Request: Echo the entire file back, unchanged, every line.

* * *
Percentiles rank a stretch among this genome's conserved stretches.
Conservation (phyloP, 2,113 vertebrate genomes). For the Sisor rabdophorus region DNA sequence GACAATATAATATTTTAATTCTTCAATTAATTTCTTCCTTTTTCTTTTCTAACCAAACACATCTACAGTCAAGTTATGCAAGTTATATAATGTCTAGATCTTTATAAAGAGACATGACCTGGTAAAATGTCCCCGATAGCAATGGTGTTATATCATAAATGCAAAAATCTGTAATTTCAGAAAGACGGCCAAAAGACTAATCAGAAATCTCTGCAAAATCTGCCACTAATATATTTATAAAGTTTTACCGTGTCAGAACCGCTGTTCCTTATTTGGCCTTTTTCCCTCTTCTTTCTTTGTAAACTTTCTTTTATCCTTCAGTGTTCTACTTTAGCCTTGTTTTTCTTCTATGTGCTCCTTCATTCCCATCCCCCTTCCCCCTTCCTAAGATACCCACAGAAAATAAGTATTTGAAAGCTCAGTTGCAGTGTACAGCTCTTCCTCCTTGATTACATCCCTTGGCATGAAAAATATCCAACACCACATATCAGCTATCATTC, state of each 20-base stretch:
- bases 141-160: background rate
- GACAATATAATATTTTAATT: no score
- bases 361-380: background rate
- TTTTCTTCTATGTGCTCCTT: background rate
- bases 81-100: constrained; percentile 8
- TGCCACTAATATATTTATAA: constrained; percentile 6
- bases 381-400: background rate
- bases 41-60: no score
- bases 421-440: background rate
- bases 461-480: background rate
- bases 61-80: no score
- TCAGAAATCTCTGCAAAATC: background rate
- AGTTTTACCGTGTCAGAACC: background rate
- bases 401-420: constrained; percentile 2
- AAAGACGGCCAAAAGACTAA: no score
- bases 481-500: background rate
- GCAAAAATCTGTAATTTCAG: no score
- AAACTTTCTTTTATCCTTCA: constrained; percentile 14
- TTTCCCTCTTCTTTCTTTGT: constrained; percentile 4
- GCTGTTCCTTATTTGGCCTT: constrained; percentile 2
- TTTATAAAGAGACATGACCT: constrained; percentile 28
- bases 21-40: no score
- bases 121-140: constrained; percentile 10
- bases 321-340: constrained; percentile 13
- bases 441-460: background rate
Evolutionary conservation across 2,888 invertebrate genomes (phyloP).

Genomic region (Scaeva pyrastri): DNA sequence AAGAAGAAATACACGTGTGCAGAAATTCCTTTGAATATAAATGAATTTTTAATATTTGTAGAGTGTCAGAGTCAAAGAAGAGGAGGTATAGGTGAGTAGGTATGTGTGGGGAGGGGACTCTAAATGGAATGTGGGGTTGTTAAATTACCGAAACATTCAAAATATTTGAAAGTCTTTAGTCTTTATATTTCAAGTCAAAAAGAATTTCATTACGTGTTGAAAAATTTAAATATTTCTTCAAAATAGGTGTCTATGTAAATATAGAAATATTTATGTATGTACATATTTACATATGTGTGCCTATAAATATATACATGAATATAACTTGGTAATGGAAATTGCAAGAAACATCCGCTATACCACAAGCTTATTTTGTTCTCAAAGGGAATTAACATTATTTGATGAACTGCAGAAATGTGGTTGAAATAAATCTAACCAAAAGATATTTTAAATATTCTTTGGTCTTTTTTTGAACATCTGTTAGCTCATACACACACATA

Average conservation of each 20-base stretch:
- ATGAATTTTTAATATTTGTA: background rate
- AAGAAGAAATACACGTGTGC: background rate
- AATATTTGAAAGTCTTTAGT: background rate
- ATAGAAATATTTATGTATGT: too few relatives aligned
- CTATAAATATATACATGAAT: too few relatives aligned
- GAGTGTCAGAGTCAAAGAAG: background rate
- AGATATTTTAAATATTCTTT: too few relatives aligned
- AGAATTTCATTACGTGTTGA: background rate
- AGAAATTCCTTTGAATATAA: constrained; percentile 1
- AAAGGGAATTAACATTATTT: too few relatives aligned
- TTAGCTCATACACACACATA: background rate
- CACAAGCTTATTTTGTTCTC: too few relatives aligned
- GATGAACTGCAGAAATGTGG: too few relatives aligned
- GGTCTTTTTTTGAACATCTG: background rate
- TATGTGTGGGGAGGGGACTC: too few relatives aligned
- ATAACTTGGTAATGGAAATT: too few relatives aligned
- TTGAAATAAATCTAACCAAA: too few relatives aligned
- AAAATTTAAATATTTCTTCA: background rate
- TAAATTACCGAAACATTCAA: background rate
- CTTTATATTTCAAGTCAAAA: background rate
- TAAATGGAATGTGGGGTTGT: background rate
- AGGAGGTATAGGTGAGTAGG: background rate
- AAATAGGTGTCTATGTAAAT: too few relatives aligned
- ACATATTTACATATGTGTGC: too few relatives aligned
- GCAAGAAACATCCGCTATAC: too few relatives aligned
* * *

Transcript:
Percentiles rank a stretch among this genome's conserved stretches.
Conservation (phyloP, 2,113 vertebrate genomes). For the Sisor rabdophorus region DNA sequence GACAATATAATATTTTAATTCTTCAATTAATTTCTTCCTTTTTCTTTTCTAACCAAACACATCTACAGTCAAGTTATGCAAGTTATATAATGTCTAGATCTTTATAAAGAGACATGACCTGGTAAAATGTCCCCGATAGCAATGGTGTTATATCATAAATGCAAAAATCTGTAATTTCAGAAAGACGGCCAAAAGACTAATCAGAAATCTCTGCAAAATCTGCCACTAATATATTTATAAAGTTTTACCGTGTCAGAACCGCTGTTCCTTATTTGGCCTTTTTCCCTCTTCTTTCTTTGTAAACTTTCTTTTATCCTTCAGTGTTCTACTTTAGCCTTGTTTTTCTTCTATGTGCTCCTTCATTCCCATCCCCCTTCCCCCTTCCTAAGATACCCACAGAAAATAAGTATTTGAAAGCTCAGTTGCAGTGTACAGCTCTTCCTCCTTGATTACATCCCTTGGCATGAAAAATATCCAACACCACATATCAGCTATCATTC, state of each 20-base stretch:
- bases 141-160: background rate
- GACAATATAATATTTTAATT: no score
- bases 361-380: background rate
- TTTTCTTCTATGTGCTCCTT: background rate
- bases 81-100: constrained; percentile 8
- TGCCACTAATATATTTATAA: constrained; percentile 6
- bases 381-400: background rate
- bases 41-60: no score
- bases 421-440: background rate
- bases 461-480: background rate
- bases 61-80: no score
- TCAGAAATCTCTGCAAAATC: background rate
- AGTTTTACCGTGTCAGAACC: background rate
- bases 401-420: constrained; percentile 2
- AAAGACGGCCAAAAGACTAA: no score
- bases 481-500: background rate
- GCAAAAATCTGTAATTTCAG: no score
- AAACTTTCTTTTATCCTTCA: constrained; percentile 14
- TTTCCCTCTTCTTTCTTTGT: constrained; percentile 4
- GCTGTTCCTTATTTGGCCTT: constrained; percentile 2
- TTTATAAAGAGACATGACCT: constrained; percentile 28
- bases 21-40: no score
- bases 121-140: constrained; percentile 10
- bases 321-340: constrained; percentile 13
- bases 441-460: background rate
Evolutionary conservation across 2,888 invertebrate genomes (phyloP).

Genomic region (Scaeva pyrastri): DNA sequence AAGAAGAAATACACGTGTGCAGAAATTCCTTTGAATATAAATGAATTTTTAATATTTGTAGAGTGTCAGAGTCAAAGAAGAGGAGGTATAGGTGAGTAGGTATGTGTGGGGAGGGGACTCTAAATGGAATGTGGGGTTGTTAAATTACCGAAACATTCAAAATATTTGAAAGTCTTTAGTCTTTATATTTCAAGTCAAAAAGAATTTCATTACGTGTTGAAAAATTTAAATATTTCTTCAAAATAGGTGTCTATGTAAATATAGAAATATTTATGTATGTACATATTTACATATGTGTGCCTATAAATATATACATGAATATAACTTGGTAATGGAAATTGCAAGAAACATCCGCTATACCACAAGCTTATTTTGTTCTCAAAGGGAATTAACATTATTTGATGAACTGCAGAAATGTGGTTGAAATAAATCTAACCAAAAGATATTTTAAATATTCTTTGGTCTTTTTTTGAACATCTGTTAGCTCATACACACACATA

Average conservation of each 20-base stretch:
- ATGAATTTTTAATATTTGTA: background rate
- AAGAAGAAATACACGTGTGC: background rate
- AATATTTGAAAGTCTTTAGT: background rate
- ATAGAAATATTTATGTATGT: too few relatives aligned
- CTATAAATATATACATGAAT: too few relatives aligned
- GAGTGTCAGAGTCAAAGAAG: background rate
- AGATATTTTAAATATTCTTT: too few relatives aligned
- AGAATTTCATTACGTGTTGA: background rate
- AGAAATTCCTTTGAATATAA: constrained; percentile 1
- AAAGGGAATTAACATTATTT: too few relatives aligned
- TTAGCTCATACACACACATA: background rate
- CACAAGCTTATTTTGTTCTC: too few relatives aligned
- GATGAACTGCAGAAATGTGG: too few relatives aligned
- GGTCTTTTTTTGAACATCTG: background rate
- TATGTGTGGGGAGGGGACTC: too few relatives aligned
- ATAACTTGGTAATGGAAATT: too few relatives aligned
- TTGAAATAAATCTAACCAAA: too few relatives aligned
- AAAATTTAAATATTTCTTCA: background rate
- TAAATTACCGAAACATTCAA: background rate
- CTTTATATTTCAAGTCAAAA: background rate
- TAAATGGAATGTGGGGTTGT: background rate
- AGGAGGTATAGGTGAGTAGG: background rate
- AAATAGGTGTCTATGTAAAT: too few relatives aligned
- ACATATTTACATATGTGTGC: too few relatives aligned
- GCAAGAAACATCCGCTATAC: too few relatives aligned